Your phone, bacterially speaking, is a metallic turd sitting in your pocket, taken out mostly to press against your face or idly scroll through while eating. It is a filthy, germ-riddled box that brings constant anxiety, isolation and jealousy, and yet, it’s seldom fewer than a couple feet from your person at any given time. (As I type this, I’m taking short breaks to eat pretzels while perusing Instagram, and I feel disgusting.)
The inherent grossness of cell phones has been exhaustively documented, but they’re still a constant presence in restaurant kitchens and on dining room tables across the country. How is it that we, as a people, have become okay with using the same item to buy jeans while shitting that we do to look up recipes while cooking? And not only are we not ashamed of this behavior, we write articles championing people who publicly use the restroom while looking at their phones.
“It’s insane how unaware people choose to be about it,” Mark, a sous-chef at a restaurant in West Hollywood, tells me. “Because your phone is obviously very dirty. Nobody cleans it off or puts it in a special area where it’s not gonna get pissed on.” Mark, who has been working in restaurants for over two decades, says the problem is widespread and nearly impossible to regulate. “It’s something that I try not to do but even that’s hard, because that’s the first thing I’m sure everybody does in the bathroom — check your phone. That’s the one place you’re not going to be policed. But that’s also the dirtiest place to pop your phone out.”
“I’d love to enforce something like [a ban on cell phones in the kitchen],” he continues. “But it’s almost not policeable. I’d spend all day just chasing after people using their phones.”
It’s obviously a relatively new problem, too. While Mark remembers a time when there were rules against checking pagers in the kitchen, people were much more willing to shelve those for a few hours than they are their cell phones. “[The cooks] can’t imagine life without their cell phones, and they think that even getting a text or something supersedes any sort of responsibility they have,” says Shawn (a pseudonym), the chef de cuisine at an upscale pizza restaurant in New York. “They’ll just look at me like I’m crazy, like, ‘Well, it’s my mom!’”
And despite recognizing the sanitary issues, bosses can be just as guilty as their employees when it comes to using phones on the line. “I use my phone for work at work. Even though I’m cooking, I’m placing all my orders and getting mass texts from the rest of the staff, checking in on people’s clock in/clock out [schedule] because all the apps are on [my phone]. And so, I’m almost forced to have my phone, and it’s kind of okay for everybody to do it,” Mark says.
Another concern kitchen bosses have when reprimanding their staff for phone use, aside from hypocrisy, is retaliation. Shawn, who believes that “95 percent of the time when somebody says in the middle of service ‘I need to use the bathroom’ what they really mean is ‘I need to use my phone.’” He admits, too, that he will occasionally look the other way, depending on who the person is and how egregious they’re being about it. If it’s a “hot-shit line cook who’s really kicking ass,” Shawn adds, “he could very well just fuck you for the rest of the night with the flick of a wrist or the loss of a ticket — depending on what type of person they are.”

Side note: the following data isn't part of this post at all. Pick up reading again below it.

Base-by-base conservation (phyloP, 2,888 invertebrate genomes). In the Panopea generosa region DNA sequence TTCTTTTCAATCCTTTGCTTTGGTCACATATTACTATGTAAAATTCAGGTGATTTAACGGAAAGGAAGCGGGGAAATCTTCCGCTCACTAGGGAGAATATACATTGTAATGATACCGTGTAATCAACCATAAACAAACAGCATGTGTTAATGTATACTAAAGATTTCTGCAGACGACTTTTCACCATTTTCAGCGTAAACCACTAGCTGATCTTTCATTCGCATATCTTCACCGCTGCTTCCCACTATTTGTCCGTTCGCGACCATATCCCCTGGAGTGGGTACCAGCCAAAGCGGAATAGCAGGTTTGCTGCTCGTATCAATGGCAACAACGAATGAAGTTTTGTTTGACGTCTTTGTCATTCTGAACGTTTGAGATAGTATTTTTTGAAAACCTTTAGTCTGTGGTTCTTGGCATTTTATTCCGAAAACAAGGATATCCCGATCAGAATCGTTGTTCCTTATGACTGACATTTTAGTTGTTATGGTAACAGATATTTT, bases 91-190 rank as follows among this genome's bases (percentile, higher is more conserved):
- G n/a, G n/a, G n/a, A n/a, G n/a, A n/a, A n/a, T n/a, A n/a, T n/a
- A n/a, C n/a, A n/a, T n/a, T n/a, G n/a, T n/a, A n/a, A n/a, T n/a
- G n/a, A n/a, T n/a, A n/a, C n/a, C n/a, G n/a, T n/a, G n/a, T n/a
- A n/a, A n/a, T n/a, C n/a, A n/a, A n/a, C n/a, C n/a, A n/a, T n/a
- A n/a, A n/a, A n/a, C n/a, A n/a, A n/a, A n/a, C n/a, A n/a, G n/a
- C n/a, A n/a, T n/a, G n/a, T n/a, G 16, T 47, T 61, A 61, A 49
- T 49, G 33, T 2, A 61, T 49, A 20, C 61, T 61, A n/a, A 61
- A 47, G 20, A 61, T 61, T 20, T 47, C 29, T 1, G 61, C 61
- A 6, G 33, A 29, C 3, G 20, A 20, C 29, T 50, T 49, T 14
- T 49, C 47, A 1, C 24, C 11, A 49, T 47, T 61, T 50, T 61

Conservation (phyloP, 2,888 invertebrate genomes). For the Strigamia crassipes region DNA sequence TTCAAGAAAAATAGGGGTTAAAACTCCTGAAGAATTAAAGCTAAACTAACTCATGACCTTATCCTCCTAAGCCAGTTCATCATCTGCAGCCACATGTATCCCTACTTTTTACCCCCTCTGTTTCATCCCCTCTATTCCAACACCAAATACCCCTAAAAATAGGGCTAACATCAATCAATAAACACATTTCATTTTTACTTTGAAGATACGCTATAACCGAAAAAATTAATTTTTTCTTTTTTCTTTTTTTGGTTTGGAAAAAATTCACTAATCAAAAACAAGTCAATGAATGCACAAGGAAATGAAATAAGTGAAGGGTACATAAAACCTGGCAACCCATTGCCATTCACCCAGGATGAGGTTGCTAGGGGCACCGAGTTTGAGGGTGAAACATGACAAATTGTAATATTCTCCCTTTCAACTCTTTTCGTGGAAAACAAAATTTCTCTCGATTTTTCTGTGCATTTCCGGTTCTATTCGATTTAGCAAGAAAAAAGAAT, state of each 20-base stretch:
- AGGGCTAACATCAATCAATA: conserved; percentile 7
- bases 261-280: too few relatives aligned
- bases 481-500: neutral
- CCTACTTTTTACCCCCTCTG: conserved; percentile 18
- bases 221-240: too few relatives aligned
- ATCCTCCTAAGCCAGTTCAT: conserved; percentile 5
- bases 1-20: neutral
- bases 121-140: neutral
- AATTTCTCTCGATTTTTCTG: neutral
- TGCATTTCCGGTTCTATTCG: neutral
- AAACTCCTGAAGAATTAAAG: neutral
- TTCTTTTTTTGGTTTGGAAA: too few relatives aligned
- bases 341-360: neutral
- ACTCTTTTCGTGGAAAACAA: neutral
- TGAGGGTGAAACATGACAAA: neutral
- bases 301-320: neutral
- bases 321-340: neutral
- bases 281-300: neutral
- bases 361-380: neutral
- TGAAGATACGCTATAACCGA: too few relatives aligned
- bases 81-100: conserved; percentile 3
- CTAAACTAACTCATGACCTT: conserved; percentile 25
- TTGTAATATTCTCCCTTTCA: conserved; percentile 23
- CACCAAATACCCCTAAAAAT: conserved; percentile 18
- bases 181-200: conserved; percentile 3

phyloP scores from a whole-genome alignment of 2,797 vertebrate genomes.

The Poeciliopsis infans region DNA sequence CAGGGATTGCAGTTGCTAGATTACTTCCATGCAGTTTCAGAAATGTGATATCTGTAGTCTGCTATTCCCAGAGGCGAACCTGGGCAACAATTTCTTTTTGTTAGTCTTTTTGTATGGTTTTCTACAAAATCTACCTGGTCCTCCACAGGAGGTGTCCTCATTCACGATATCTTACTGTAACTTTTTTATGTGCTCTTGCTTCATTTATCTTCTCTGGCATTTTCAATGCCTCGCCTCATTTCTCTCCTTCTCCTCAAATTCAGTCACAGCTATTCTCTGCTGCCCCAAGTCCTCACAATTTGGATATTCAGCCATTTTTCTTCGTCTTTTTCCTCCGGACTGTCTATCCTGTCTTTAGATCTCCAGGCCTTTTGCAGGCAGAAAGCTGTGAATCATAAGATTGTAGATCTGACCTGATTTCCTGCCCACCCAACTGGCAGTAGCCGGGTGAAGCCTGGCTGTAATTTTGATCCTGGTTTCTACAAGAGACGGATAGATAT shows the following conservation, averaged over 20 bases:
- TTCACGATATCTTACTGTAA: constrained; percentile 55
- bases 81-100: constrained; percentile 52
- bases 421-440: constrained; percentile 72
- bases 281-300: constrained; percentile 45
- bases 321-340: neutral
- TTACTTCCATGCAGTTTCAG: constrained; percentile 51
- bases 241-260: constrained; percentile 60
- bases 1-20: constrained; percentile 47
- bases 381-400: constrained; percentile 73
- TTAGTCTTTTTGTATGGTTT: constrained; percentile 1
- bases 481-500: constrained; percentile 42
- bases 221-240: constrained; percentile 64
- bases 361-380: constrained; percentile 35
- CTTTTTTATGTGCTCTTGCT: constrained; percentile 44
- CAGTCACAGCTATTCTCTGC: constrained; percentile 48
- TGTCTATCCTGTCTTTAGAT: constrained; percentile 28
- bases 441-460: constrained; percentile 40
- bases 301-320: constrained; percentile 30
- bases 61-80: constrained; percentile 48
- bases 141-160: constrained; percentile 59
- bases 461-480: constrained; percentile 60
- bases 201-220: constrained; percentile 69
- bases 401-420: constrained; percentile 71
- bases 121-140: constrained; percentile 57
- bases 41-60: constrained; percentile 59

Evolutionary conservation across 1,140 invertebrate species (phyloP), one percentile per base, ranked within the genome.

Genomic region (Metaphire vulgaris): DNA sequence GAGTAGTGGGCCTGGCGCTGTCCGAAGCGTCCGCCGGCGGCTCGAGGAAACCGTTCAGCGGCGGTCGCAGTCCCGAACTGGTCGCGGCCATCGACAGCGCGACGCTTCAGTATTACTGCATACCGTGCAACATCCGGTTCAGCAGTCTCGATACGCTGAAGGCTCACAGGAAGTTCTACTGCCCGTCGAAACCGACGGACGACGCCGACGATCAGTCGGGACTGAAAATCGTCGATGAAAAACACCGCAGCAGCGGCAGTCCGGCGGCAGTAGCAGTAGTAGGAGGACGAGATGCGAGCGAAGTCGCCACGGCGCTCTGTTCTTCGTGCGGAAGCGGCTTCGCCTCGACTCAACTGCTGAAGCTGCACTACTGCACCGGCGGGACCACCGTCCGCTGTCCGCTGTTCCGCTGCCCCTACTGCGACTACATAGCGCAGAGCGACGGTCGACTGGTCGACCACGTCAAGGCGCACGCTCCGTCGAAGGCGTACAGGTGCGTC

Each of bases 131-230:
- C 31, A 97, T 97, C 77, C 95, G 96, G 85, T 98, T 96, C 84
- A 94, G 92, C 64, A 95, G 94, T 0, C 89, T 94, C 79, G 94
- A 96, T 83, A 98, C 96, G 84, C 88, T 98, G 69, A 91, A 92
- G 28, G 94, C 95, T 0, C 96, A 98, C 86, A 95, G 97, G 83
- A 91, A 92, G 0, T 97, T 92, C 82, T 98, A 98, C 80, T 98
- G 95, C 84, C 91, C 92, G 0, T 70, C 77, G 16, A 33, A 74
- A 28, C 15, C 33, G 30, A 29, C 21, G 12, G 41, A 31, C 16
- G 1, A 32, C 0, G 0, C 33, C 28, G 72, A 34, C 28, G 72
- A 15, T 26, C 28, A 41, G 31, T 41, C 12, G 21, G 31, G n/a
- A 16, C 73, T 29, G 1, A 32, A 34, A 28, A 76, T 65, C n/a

It’s not just in the back of the house either. Walk into any restaurant in the country and you’re likely to see a number of cell phones casually resting on tables next to plates of food. It’s impossible to know exactly how many germs are on a given phone at a given time, but an oft-cited 2012 study from the University of Arizona found that the average cell phone is 10 times dirtier than a toilet seat. TEN! Next time you’re eating while scrolling imagine that. Your fingers just lightly caressing a dozen Starbucks’ toilet seats between bites.
Essentially, this whole situation is a total disgusting nightmare, but not necessarily something that will actually make you sick. According to Philip Tierno, a professor of microbiology and pathology at NYU Langone Health, it all comes down to which — and how many — germs are on your or your chef’s phone. “Not all germs are pathogenic,” Tierno explains. “In addition, you have an immune response if something comes into your body that it can defend.”
Tierno adds that he personally keeps his phone in his pocket and doesn’t touch it while eating, and at family gatherings, the whole Tierno tribe put their phones into a basket, which is kept out of reach until the meal is over.
Again, though, even if your phone is covered in poop particles (which it totally is!) and you keep it on the table, you’ll probably be fine. “If you read my book The Secret Life of Germs, you’ll find this quote in it, where I say that you can literally spoon eat human feces with no deleterious effects so long as there are no pathogens in it. And in one teaspoon of feces there are more bacteria than there were men who ever walked the face of the earth since the beginning of time. So that’s a lot of germs! Your body can handle a good number.”
And so we’re left with dual truths: Your phone is a petri dish of horrors, but those horrors are technically edible.